Aug. 20, 2010
Zappos CEO Tony Hsieh to speak in conjunction with new UI 'Life Design' course
Finding purpose and meaning can be one of the greatest challenges for college students, and a new University of Iowa "Life Design" course aims to help. Guest speakers will describe how their paths to success unfolded, and one of those inspirational figures is Zappos CEO Tony Hsieh, the best-selling author of "Delivering Happiness."
While in town for the class, Hsieh will share his story with the public at 7:30 p.m. Wednesday, Sept. 1, at the Englert Theatre, 221 E. Washington St., Iowa City. Doors to the unticketed event will open at 7 p.m.
At age 24, Hsieh (pronounced Shay) sold LinkExchange, the company he co-founded, to Microsoft for $265 million. He went on to lead the online shoe and clothing store Zappos, growing it from almost no sales to more than $1 billion in gross merchandise sales annually. The company became known for exceptional customer service and made Fortune magazine’s list of "Best Companies to Work For."
Zappos was acquired by Amazon last year in a deal valued at $1.2 billion. Hsieh’s first book, "Delivering Happiness," debuted at No. 1 on the New York Times Bestseller list and has remained on the list since June 2010.
The event is presented by the UI College of Liberal Arts and Sciences, UI Dance Marathon and Iowa Touchdowns for Kids. Sponsors include the Moen Group, the Corridor Business Alliance and several individuals and businesses.
Hsieh is on a national bus tour promoting the book, and he agreed to visit Iowa City to speak to students in the first-time UI course, "Life Design: Building Your Future," taught by David Gould, academic coordinator of the Interdepartmental Studies Program.
The one-semester-hour course is offered through the College of Liberal Arts and Sciences to help undergraduates who may not have clear goals in mind develop their plans. The eight-week class focuses on identifying talents and passions, finding community, discovering campus resources and cultivating relationships with mentors. About 100 students are enrolled.
Gould will interview Hsieh about his experiences and philosophies during the class, from 1:05 to 2:20 p.m. Thursday, Sept. 2 in Room 101 of the Becker Communication Studies Building.
"I’ve worked with students who are settled into a major and are doing well in school, but still have trouble answering the question, ‘Why am I here?’” said Gould, who also teaches courses as a lecturer in health and human physiology. “The thought behind this course is that if you can recognize your passion -- your signature strength -- you’ll have a much higher chance of being successful and satisfied. Finding something you love and can be good at seems to be a better approach than just going through the motions to get a job.”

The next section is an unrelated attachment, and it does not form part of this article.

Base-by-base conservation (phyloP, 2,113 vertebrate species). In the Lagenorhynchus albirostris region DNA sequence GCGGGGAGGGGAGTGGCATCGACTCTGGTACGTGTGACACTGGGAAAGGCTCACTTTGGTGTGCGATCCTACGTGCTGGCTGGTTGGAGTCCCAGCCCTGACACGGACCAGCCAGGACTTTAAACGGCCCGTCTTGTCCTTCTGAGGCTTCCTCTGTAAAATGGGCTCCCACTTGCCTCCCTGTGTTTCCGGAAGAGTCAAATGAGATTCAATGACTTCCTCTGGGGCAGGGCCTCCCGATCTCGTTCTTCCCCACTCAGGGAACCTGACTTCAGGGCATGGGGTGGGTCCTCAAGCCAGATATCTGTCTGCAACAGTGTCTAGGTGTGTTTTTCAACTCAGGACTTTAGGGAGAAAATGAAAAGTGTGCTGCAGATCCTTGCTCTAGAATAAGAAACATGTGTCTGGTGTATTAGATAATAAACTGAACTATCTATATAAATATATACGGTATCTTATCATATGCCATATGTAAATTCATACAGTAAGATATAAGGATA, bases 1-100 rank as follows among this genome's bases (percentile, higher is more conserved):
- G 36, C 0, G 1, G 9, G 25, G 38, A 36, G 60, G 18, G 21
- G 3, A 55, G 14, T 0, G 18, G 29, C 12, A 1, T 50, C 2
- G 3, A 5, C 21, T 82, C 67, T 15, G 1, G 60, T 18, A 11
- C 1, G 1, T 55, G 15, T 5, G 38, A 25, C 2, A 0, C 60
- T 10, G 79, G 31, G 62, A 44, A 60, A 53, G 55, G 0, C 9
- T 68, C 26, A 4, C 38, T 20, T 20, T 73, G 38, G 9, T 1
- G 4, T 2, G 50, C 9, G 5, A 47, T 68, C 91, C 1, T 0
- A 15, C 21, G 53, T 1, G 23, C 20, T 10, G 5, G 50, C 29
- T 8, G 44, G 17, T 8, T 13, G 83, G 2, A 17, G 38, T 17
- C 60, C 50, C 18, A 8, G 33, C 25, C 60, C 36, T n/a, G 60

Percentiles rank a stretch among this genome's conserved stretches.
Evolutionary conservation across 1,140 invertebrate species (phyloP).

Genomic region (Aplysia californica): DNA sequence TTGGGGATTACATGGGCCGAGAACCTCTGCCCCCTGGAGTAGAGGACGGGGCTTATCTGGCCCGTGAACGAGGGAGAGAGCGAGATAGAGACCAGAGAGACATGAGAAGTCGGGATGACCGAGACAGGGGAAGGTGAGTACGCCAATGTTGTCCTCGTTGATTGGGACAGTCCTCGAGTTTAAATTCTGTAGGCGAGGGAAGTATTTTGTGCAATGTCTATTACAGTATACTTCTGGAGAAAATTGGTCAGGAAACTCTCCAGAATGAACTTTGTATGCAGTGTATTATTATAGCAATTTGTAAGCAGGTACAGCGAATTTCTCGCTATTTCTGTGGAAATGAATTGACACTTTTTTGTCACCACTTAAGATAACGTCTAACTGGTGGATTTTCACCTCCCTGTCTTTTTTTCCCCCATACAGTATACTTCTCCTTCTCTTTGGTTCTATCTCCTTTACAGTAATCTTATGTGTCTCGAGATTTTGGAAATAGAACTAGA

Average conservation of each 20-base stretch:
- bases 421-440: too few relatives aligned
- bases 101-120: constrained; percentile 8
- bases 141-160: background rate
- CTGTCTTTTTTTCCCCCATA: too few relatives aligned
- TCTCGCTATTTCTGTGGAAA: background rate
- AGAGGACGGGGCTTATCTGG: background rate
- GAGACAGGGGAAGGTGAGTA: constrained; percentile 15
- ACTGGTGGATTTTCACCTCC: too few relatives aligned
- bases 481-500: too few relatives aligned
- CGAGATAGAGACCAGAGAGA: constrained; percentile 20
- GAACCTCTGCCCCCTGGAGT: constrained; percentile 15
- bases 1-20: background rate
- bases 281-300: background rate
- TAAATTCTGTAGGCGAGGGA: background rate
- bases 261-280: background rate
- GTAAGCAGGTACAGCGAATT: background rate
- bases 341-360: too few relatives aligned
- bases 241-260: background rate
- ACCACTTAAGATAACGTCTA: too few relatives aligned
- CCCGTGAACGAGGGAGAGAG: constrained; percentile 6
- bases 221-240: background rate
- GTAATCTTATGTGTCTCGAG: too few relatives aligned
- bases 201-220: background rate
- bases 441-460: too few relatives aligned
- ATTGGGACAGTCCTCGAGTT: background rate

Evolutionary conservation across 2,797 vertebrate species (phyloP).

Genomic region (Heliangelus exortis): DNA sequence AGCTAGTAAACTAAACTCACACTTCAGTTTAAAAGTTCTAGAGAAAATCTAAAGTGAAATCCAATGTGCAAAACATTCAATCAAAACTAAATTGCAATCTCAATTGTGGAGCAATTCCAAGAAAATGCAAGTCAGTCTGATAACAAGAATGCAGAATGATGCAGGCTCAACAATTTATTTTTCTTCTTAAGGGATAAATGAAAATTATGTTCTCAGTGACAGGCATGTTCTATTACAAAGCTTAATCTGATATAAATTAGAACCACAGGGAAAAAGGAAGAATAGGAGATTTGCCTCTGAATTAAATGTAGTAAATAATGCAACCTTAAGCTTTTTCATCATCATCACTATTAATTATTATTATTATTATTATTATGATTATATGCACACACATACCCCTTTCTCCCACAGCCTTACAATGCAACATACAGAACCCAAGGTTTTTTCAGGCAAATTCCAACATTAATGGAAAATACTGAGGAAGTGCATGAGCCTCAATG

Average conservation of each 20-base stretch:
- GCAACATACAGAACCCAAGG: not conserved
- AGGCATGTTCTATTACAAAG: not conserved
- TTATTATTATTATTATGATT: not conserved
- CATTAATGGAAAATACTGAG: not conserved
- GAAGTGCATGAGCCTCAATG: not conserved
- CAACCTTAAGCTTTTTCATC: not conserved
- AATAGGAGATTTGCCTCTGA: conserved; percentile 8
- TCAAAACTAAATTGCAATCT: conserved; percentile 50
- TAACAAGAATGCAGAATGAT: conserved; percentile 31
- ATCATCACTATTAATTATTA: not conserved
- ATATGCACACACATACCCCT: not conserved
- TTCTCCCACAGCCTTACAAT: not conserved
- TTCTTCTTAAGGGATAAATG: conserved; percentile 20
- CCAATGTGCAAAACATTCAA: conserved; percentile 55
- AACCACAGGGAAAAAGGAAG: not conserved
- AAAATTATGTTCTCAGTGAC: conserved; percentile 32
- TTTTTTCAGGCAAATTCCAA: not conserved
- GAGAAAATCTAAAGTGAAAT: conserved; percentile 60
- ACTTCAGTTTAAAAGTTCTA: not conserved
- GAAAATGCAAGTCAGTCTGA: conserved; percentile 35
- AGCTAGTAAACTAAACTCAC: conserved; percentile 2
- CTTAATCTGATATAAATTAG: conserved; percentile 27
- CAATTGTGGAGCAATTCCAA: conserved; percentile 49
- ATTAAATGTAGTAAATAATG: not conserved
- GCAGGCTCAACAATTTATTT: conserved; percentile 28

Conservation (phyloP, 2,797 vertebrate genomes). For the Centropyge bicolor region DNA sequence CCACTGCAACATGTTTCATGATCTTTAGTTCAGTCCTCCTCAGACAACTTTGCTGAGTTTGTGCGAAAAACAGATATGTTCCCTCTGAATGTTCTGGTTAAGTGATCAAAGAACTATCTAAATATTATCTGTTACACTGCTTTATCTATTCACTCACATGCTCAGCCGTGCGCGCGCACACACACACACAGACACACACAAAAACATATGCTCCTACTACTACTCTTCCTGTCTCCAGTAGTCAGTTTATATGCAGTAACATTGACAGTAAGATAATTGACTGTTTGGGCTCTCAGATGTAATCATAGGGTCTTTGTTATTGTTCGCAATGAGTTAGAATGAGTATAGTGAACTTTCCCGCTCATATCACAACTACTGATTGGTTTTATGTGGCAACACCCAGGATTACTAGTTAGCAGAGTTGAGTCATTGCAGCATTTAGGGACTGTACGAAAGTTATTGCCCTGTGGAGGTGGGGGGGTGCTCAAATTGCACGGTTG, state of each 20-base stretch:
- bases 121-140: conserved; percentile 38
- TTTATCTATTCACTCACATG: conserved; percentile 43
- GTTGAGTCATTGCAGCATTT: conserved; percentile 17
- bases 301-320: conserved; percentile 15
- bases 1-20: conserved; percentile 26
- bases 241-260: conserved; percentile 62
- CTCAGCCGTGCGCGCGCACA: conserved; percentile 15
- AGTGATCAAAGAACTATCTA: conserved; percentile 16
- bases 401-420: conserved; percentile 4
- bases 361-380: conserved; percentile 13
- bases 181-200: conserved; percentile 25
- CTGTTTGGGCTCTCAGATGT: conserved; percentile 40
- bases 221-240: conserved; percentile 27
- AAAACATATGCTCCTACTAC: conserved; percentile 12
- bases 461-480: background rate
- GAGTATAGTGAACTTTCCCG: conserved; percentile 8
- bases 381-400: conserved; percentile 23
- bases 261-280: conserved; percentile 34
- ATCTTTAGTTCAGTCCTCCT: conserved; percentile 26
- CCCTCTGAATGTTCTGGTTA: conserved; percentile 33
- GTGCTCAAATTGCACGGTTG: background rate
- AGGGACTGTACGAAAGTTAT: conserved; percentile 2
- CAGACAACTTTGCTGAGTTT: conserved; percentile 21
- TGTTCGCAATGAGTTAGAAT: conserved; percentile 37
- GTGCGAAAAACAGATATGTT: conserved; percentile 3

The course will draw upon the work of well-known authors, thinkers, motivational speakers and psychologists like Richard Florida, Daniel Goleman, Ken Robinson, Daniel Pink, Malcolm Gladwell and Stuart Brown. Gould interviewed several of them over the summer, requesting advice for his students. The conversations will be available on the course website, http://www.uiowa.edu/~lifeclas/.
Assignments will include creating a “life commandment,” setting goals and considering how they align with dreams, navigating a scavenger hunt to learn about UI resources, making a mentor map, and writing journal entries to reflect on topics like “do-overs,” parents’ dreams for their children, good deeds and gratitude.
In structuring the course, Gould sought input from current students, past student leaders, respected faculty and community members. One community organizer, West Bank Senior Vice President Tom Cilek, is assembling a panel of local entrepreneurs to share their stories with the class. Other presenters will include Nate Staniforth, a UI alumnus who followed his childhood dream to become a magician, Mitch Kelly, who arrived at the UI as a walk-on wrestler without a plan and went on to become a faculty member in the College of Education, and Bosnian refugee Amir Hadzic, the head soccer coach at Mount Mercy College in Cedar Rapids.
One theme of the class is that the path to fulfillment isn’t always a straight line; sometimes it evolves along the way. For that, Gould can speak from experience. Out of high school, he was focused on playing in a band and didn’t plan to attend college. His father urged him to try it out, so he enrolled just three weeks before the semester began. Once Gould found a sense of community, he enjoyed college -- now, of course, he teaches it.
NOTE TO MEDIA: Coverage is welcome at the Englert or classroom events.
STORY SOURCE: University of Iowa News Services, 300 Plaza Centre One, Iowa City, Iowa 52242-2500
MEDIA CONTACT: Nicole Riehl, 319-384-0070, email@example.com